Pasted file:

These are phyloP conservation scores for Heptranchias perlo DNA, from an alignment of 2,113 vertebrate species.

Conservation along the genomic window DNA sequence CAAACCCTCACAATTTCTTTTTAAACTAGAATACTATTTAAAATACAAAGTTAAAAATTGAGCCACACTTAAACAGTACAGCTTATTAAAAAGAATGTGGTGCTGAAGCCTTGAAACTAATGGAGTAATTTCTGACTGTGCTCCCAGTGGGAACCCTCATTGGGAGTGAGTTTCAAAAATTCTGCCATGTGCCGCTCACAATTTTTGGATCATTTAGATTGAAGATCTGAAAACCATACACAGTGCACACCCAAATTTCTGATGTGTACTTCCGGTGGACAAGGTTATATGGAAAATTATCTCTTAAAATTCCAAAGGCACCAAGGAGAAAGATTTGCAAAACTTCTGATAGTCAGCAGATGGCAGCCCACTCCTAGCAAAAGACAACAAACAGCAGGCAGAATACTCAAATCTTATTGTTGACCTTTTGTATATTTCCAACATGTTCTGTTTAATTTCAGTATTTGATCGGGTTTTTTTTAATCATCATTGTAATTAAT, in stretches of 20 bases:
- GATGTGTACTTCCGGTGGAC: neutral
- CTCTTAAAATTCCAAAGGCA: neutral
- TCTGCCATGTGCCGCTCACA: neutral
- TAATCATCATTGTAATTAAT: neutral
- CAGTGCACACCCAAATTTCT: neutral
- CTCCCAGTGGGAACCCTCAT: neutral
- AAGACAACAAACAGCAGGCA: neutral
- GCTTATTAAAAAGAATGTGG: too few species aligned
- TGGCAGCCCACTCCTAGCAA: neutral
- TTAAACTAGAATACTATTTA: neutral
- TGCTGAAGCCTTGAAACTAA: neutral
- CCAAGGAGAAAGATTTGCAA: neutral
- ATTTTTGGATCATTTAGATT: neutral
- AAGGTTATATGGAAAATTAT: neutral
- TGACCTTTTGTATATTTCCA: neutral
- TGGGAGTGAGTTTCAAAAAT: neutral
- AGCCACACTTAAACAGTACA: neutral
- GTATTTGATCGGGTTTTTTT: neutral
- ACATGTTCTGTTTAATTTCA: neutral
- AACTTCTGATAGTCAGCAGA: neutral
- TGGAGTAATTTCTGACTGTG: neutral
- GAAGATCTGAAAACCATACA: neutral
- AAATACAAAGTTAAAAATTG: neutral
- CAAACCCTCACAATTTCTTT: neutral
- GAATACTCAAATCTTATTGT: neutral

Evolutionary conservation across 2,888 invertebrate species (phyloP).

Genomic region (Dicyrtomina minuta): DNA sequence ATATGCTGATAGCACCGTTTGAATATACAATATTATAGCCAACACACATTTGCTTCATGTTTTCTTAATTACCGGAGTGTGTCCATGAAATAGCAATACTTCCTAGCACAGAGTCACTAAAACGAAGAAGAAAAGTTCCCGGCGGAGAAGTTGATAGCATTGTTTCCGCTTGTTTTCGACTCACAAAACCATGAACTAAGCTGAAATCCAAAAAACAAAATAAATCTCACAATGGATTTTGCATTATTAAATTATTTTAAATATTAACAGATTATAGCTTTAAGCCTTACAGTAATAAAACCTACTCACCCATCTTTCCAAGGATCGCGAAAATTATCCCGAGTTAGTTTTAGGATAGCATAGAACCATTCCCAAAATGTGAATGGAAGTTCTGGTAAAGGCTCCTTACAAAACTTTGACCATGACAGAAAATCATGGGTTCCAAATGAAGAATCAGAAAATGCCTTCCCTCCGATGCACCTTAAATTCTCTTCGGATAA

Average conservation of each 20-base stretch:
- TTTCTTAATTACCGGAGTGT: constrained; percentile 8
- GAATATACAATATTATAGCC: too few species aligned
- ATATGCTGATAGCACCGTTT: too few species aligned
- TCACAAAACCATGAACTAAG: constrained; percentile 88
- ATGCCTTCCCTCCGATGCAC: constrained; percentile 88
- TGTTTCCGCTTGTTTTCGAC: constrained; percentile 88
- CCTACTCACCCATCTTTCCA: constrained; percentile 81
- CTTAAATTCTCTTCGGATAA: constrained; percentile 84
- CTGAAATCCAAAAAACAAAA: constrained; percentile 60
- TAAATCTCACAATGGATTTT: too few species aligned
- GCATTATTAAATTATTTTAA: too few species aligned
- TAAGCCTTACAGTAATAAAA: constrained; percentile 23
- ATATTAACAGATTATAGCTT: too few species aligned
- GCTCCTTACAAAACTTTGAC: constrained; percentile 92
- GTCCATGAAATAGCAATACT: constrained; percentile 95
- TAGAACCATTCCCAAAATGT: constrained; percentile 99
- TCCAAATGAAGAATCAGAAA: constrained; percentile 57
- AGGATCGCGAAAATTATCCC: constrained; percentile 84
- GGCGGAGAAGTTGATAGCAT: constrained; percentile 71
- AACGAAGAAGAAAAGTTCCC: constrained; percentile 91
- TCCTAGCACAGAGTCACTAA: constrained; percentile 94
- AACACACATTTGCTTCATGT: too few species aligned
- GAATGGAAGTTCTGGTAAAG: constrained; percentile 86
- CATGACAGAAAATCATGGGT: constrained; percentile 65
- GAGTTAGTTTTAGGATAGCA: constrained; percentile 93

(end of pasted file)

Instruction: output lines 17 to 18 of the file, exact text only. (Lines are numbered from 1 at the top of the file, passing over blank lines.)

- TGACCTTTTGTATATTTCCA: neutral
- TGGGAGTGAGTTTCAAAAAT: neutral